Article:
- Page 1Asus VivoBook E12 E203NA
- Page 2 Asus VivoBook E12 E203NA
Asus VivoBook E203NA – Performance and software
The first few hours of using this laptop were, frankly, tortuous as a result of its speed. The combination of its modest processor, mere 2GB of RAM and 32GB of flash storage meant that, with Windows Updates and McAfee antivirus running in the background, it was all but unusable.
After a dozen or so restarts, a couple of major Windows Updates and turning antivirus off, it was actually able to load the YouTube website – hooray!
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The end result is a laptop that’s fairly slow at everything, all the time. From Windows boot time (average of 50 seconds in BootRacer) to browsing the web and even just opening the Start menu – it always feels sluggish. And of that 32GB of storage, you get just 8GB for your own use once Windows and all the pre-installed apps are accounted for.
To an extent, this is the price you pay for such a cheap laptop. It’s best to treat such a laptop as you would a tablet, running one app at a time, and do so with a degree of patience as you wait for apps to load.
Technically, the Intel Celeron N3350 processor here is faster for individual tasks than the N4200 of the Asus VivoBook E200HA, thanks to a faster clock speed. However, it’s only a dual-core chip and as such is slower at multi-tasking/multi-threaded tasks. This is reflected in its Geekbench scores, where it managed 1261/1329 (single/multi) points compared to 802/2287 (single/multi) for the Asus VivoBook E200HA.
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As for gaming, it’s a non-starter – Solitaire is about all you’ll be able to manage.
Another key reason that this laptop feels so sluggish is its storage. It’s of the flash variant used in a typical SSD, but it just isn’t as fast with read/write speeds of just 263MB/sec and 51MB/sec respectively.
Plus, it should be noted there was an issue preventing many of my benchmarks – specifically those by Futuremark – from either installing or completing properly. PCMark8 and 3DMark couldn’t complete a benchmark run and Powermark couldn’t complete a full battery test. My result is extrapolated from the 50% or so of battery that was drained before the benchmark failed.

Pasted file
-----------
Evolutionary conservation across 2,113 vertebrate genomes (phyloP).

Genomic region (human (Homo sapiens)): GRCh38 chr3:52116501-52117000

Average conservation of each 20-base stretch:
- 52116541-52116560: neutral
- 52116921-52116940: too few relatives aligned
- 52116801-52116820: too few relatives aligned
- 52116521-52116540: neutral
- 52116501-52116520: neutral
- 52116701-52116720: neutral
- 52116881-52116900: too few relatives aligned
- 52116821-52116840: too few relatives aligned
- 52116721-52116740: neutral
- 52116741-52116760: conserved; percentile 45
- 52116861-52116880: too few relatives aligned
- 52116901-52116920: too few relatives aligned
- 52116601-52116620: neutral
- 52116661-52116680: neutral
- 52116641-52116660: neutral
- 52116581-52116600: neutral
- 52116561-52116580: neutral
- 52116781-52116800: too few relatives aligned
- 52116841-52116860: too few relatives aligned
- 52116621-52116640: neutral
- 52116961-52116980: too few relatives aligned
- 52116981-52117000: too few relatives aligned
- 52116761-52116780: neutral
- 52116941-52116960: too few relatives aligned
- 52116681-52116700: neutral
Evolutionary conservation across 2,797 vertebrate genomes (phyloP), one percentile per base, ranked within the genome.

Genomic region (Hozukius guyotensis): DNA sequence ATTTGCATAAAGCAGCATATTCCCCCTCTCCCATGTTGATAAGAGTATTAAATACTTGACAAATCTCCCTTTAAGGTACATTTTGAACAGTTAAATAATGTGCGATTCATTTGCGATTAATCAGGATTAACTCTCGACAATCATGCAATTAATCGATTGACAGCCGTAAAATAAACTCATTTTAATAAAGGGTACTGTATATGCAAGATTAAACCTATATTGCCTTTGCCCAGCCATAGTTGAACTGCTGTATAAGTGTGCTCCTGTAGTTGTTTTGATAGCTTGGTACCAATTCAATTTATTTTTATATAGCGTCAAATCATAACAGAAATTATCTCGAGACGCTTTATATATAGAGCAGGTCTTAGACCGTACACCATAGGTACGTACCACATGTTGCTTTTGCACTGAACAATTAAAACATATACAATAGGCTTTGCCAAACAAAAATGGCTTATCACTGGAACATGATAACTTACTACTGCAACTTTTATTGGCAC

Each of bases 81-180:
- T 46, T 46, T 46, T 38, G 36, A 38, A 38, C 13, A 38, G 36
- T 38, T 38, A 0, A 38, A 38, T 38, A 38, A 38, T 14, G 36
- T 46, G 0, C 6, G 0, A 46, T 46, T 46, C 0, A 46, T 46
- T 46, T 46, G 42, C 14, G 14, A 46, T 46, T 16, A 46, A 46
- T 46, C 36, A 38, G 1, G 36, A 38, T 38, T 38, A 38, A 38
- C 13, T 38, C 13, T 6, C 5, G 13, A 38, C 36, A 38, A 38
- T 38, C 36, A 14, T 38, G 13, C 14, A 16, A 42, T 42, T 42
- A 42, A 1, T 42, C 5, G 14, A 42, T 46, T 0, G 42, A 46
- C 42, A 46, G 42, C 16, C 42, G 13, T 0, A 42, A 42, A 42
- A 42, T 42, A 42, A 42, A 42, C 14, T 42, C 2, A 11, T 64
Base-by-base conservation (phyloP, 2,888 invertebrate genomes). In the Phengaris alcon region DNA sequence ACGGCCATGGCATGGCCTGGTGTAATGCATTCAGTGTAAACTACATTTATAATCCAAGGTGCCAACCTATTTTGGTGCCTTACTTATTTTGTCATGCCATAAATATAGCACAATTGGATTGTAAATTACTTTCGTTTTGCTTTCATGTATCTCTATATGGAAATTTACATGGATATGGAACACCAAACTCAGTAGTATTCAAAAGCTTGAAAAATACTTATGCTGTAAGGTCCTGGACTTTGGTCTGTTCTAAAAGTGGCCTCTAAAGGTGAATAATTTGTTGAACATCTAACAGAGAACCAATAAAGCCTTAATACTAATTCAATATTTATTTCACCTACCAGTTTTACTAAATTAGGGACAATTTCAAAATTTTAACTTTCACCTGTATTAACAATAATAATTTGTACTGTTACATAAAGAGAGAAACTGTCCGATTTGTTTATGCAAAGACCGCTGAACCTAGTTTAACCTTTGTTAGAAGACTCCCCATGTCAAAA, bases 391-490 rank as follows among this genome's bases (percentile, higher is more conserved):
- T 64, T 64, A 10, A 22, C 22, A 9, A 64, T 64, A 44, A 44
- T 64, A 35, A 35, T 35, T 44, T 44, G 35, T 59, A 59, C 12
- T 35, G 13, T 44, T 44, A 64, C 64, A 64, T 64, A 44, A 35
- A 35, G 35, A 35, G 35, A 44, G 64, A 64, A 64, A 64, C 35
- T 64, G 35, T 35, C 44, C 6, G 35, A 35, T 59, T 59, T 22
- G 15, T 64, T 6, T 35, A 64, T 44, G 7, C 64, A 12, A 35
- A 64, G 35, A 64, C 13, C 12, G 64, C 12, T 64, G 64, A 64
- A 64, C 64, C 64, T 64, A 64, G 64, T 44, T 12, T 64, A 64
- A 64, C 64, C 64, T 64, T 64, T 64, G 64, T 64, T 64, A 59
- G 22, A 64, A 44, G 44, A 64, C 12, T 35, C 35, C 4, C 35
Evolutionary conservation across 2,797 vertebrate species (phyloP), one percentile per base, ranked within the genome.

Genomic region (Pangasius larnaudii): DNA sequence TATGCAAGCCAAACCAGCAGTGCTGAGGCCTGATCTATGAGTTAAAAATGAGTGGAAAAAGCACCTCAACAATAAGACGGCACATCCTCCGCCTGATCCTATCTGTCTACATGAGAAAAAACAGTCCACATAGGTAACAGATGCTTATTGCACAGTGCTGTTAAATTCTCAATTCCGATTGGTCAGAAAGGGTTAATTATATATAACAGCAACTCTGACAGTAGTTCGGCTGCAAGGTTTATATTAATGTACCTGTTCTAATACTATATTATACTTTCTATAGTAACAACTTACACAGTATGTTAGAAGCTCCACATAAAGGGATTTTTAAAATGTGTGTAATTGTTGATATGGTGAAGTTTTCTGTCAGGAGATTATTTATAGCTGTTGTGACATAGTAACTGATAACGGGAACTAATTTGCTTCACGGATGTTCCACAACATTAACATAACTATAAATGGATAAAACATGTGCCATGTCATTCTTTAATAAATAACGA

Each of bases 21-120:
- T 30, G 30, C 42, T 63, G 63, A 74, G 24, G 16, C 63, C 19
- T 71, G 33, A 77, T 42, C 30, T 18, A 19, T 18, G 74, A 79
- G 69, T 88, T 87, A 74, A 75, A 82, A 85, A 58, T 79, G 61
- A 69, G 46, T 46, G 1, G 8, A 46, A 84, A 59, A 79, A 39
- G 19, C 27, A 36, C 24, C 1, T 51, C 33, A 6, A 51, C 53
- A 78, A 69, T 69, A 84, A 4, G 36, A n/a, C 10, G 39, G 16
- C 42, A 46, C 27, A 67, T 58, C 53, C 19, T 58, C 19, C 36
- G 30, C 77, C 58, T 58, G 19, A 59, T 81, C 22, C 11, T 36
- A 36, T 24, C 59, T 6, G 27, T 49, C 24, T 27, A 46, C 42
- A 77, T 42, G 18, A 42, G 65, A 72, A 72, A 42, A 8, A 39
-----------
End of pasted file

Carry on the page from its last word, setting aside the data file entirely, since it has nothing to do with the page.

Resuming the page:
Asus VivoBook E203NA – Battery life
The one saving grace here is battery life. That weedy, power-sipping Celeron processor means this laptop can last a decent 9hrs 10mins on one charge. The Asus VivoBook E200HA lasted quite a bit longer, but anywhere around 10 hours is still ample for this sort of machine.
Should I buy the Asus VivoBook E203NA?
In many ways the E203NA fulfils its remit of being as cheap a laptop as possible while still being usable and offering decent battery life. If you’re simply after a basic machine for note-taking/word processing and other admin-type uses, then this VivoBook will happily get the job done. Plus, you can watch the likes of YouTube and Netflix – you just won’t want to do too much else at the same time.
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However, if you’re even remotely used to nippier machines – or modern smartphones – then you’ll be frustrated by the sluggishness of this laptop. Indeed, the smartphone comparison is a crucial one since the quality of the screen and speakers on most smartphones surpasses what the E203NA offers.
So long as you’re aware of those limitations then all is good. Otherwise, if you’re not tied to using some key Windows apps (Office, for example) then consider opting for a Chromebook instead – they offer better overall performance for the same money.
A price of less than £200 is always going to result in some compromises – but the E203NA’s long battery life and a decent typing experience make it a viable option for those needing a cheap, portable work machine.
Score in detail
Screen Quality 5
Build Quality 7
Heat & Noise 10
Battery Life 9